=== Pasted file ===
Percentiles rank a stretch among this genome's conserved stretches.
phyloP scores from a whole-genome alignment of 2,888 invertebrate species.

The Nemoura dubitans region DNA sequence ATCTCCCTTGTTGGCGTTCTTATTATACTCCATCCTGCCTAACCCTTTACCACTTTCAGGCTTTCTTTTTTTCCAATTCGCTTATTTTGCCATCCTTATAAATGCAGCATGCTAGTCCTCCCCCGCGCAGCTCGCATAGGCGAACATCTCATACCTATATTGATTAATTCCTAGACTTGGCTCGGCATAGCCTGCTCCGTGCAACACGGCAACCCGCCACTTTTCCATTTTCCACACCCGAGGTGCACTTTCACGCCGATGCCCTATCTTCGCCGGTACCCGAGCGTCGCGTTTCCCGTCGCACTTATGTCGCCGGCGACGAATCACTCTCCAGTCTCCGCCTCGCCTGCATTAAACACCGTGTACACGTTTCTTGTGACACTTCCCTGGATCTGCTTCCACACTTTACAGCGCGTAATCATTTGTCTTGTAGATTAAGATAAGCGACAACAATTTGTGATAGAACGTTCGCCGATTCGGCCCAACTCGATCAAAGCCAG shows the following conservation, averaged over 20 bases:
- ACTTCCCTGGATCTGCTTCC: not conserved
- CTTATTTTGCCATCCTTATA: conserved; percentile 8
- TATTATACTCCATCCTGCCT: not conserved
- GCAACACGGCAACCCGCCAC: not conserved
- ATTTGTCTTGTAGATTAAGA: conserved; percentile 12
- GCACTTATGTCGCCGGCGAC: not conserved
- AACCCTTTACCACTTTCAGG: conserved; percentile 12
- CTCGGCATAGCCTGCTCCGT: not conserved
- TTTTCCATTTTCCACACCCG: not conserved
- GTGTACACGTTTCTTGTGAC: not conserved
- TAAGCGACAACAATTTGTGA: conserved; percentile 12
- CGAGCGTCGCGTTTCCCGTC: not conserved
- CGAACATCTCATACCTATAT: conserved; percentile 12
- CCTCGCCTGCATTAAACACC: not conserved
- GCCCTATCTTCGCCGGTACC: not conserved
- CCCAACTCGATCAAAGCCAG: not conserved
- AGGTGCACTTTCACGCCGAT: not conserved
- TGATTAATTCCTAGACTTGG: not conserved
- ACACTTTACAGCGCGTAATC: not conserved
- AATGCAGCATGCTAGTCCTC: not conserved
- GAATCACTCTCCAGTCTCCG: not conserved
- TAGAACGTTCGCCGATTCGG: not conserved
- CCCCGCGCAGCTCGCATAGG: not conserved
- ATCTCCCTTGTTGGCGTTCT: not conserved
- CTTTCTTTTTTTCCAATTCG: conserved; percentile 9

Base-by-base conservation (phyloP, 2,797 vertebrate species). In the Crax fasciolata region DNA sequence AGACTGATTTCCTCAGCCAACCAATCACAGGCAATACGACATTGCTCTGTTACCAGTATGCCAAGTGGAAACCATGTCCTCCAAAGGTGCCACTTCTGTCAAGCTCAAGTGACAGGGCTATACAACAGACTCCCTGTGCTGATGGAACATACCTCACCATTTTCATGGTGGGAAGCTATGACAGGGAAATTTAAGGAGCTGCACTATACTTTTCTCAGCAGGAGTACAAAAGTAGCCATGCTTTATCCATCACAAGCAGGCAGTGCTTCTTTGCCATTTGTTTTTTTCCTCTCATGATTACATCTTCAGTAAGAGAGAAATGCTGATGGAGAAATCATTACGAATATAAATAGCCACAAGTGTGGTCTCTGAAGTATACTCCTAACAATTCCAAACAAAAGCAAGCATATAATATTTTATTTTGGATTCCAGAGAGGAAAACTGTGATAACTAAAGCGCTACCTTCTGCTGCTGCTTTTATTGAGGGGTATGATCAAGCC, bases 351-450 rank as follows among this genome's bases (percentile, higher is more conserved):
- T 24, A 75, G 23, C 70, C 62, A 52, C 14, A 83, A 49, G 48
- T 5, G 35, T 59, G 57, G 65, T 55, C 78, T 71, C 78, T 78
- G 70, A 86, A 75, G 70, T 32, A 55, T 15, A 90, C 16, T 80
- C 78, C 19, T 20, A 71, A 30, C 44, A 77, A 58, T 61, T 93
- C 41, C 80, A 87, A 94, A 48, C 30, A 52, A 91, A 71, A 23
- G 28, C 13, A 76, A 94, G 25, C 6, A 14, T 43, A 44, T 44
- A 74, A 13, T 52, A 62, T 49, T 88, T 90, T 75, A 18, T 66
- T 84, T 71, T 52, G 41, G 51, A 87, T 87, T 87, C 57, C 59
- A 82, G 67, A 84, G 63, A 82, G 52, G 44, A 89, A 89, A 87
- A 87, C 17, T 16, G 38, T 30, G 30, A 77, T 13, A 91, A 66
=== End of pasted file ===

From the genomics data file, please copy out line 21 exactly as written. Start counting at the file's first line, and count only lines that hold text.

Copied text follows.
- TGATTAATTCCTAGACTTGG: not conserved